And in the same vein as “Takis”, “My Bike” continues to take down more rap tropes in favor of that kinder lifestyle.

Instead of pop that pussy, it’s pop that wheelie. Swerve literally means to swerve the handle bars on a bike. Instead of tellin’ these haters to get off my dick, Dame Jones breaks the rhyme scheme again and says “tellin’ these haters to get off my pegs.” On the track, G6 isn’t high as a kite, he’s fly as a kite. Pre-internet, pre-blog rap, these kind of quips wouldn’t have a peg to stand on, but then that was before Lil B made #based a lifestyle.

Confounding rap tropes is part of what makes rap interesting now. Take RiFF RAFF, Gunplay, or Lil B — three rappers whose brazen personalities have coined them as eccentric savants, self-aware enough to know how to carve out their own place, but with almost no inhibitions whatsoever. All three have cultivated their own sort of half-lifestyle, half-meme brand around their personality: RiFF RAFF was essentially an archetype for James Franco’s character in Spring Breakers, Gunplay’s hyperbole (“I’m a human LA Riot”) and absurdity (“Where’s your lobster, where’s your sea bass?”) makes cocaine seem kinda fun again, and Lil B is the leader of the new order of universal respect and love, the Based God.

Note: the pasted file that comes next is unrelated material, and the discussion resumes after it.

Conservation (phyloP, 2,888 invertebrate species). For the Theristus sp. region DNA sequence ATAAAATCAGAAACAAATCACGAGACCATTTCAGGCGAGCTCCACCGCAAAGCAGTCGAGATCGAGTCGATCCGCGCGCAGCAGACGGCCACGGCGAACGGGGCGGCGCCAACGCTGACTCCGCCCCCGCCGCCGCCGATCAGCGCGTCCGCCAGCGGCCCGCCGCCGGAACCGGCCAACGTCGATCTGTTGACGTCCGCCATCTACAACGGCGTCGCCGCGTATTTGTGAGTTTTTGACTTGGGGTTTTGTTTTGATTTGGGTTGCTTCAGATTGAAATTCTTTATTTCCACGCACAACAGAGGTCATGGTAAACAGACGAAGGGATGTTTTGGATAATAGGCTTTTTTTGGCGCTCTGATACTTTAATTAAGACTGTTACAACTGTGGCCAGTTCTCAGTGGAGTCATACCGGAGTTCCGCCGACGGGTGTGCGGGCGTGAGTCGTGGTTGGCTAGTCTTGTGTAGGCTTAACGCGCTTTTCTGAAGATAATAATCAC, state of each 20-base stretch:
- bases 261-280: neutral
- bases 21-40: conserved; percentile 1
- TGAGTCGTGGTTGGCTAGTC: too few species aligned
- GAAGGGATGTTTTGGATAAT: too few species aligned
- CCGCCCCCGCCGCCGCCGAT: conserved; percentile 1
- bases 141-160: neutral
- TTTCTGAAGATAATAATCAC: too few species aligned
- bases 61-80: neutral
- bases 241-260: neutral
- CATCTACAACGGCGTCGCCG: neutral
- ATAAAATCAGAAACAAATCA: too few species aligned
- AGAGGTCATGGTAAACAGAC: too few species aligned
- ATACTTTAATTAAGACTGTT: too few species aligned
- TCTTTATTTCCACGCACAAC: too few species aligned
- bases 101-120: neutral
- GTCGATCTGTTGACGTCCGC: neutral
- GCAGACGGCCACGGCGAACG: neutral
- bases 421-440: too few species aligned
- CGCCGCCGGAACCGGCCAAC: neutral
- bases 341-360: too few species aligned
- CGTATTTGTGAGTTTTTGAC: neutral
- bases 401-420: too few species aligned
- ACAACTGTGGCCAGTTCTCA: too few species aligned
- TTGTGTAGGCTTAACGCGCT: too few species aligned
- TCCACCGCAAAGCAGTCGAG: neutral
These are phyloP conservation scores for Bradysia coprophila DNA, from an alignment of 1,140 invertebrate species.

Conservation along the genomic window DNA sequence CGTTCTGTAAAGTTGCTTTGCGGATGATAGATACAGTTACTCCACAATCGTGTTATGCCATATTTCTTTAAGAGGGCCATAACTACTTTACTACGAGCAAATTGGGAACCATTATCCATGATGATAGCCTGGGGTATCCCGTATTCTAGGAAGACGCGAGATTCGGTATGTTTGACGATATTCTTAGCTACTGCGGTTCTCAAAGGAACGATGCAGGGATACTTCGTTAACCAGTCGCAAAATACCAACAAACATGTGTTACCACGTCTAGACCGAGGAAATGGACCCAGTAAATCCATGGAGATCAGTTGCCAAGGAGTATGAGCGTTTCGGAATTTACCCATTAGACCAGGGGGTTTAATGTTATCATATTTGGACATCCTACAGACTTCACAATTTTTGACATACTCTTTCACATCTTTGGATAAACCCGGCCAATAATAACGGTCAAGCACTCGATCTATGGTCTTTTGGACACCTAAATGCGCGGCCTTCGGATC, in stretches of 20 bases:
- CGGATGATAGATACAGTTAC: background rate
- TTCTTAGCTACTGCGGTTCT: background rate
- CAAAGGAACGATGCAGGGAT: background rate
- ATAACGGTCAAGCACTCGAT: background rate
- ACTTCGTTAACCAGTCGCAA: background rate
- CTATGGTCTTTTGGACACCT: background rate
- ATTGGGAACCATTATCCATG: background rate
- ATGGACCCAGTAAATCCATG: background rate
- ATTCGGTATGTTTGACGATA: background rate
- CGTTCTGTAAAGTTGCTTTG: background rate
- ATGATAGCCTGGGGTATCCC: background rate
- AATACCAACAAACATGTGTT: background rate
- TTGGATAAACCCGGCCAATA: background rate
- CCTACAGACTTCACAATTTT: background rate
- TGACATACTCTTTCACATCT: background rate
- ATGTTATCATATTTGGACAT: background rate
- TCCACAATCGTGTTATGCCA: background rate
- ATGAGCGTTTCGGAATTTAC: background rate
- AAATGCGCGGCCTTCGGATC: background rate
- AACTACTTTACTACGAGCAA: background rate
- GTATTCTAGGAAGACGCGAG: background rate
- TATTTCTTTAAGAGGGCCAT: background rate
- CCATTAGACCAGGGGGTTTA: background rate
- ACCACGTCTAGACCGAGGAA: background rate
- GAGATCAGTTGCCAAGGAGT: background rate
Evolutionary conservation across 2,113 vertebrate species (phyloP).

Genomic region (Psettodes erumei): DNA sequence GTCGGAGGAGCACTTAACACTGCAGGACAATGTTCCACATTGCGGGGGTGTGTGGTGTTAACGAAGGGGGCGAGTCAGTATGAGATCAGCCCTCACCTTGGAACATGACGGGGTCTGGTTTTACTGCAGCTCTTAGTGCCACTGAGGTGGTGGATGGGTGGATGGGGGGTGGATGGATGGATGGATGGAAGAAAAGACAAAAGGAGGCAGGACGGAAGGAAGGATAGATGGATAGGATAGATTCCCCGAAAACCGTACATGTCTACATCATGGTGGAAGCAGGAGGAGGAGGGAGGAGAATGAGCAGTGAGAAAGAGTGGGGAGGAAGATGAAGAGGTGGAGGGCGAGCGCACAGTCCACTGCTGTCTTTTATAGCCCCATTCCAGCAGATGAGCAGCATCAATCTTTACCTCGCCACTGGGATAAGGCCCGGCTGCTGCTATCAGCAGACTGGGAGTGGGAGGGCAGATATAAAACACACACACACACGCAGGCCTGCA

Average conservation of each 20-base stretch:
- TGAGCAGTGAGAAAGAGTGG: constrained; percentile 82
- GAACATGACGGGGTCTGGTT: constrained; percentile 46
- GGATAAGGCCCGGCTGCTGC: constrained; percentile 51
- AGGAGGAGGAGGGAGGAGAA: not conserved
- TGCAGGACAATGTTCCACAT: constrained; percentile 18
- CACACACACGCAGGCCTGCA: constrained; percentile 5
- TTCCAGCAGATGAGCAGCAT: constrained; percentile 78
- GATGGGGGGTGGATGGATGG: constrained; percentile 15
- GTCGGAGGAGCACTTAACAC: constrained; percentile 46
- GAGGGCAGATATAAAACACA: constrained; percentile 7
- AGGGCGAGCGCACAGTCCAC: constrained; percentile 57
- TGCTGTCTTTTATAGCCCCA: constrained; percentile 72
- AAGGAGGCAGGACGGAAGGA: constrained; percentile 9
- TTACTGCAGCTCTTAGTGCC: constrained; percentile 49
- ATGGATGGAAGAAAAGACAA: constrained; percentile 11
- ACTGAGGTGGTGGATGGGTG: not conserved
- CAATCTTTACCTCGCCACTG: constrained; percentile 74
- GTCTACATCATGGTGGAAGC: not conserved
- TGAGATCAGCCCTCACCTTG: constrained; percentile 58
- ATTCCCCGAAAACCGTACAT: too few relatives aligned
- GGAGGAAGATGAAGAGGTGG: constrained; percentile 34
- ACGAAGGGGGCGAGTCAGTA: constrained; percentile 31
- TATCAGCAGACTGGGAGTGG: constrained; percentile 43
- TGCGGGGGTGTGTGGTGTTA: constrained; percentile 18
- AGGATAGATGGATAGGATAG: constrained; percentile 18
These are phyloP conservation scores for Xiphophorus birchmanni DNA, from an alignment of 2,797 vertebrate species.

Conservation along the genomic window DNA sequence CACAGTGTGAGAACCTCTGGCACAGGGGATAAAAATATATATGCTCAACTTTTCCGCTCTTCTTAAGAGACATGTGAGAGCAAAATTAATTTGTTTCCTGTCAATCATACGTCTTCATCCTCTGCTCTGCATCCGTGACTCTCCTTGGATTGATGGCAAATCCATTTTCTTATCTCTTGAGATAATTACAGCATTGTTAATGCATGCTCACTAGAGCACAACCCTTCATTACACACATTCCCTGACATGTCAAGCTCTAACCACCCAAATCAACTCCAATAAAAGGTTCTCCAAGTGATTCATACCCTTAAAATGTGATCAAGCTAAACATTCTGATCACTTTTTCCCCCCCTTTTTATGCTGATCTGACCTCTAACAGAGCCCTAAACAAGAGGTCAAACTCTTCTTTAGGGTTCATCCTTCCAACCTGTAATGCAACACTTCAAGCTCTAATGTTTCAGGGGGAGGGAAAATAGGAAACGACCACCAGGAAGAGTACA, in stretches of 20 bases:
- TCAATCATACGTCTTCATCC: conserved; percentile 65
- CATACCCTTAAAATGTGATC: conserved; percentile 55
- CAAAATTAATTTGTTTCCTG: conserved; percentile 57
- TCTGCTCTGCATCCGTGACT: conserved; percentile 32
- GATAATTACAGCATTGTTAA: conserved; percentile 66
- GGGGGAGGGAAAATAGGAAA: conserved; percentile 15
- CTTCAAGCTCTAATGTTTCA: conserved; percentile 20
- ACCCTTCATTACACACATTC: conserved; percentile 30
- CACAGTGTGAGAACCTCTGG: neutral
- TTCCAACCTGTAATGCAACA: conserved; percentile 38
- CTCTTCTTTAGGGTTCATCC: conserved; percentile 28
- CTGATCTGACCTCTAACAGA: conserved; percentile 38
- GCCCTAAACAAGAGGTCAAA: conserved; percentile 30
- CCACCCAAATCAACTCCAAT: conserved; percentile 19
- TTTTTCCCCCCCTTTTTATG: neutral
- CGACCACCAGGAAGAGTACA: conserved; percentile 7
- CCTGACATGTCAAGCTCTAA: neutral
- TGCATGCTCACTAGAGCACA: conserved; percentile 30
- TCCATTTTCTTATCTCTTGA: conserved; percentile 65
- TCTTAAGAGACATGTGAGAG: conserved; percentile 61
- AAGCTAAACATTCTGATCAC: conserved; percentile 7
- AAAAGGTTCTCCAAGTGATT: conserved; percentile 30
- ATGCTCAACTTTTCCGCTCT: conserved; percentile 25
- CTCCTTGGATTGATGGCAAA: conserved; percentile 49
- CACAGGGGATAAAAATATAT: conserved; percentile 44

Y.N.RichKids find the warp zone and end up riding right next to the grown-ups in this new pantheon of humorous, wacky, outsider rap. Take their companion song that was just released called “Khaki Pants” (which is technically by the NSJ Crew, the difference being this crew is only made up of kids who attend the Nellie Stone Johnson Community School, while Y.N.Rich Kids is made up of kids from the NSJ school and the community.) “Khaki Pants” is all about dealing with not being able to wear what you want to wear at school and making Dior outta Dockers. When life doesn’t go your way, just do a dance, man, it’s that simple. It’s all really silly, and fun, with the kind of  juvenility and purity that most rappers can only dream of. The only force guiding these kids is their love for making music — and they make it really dang well.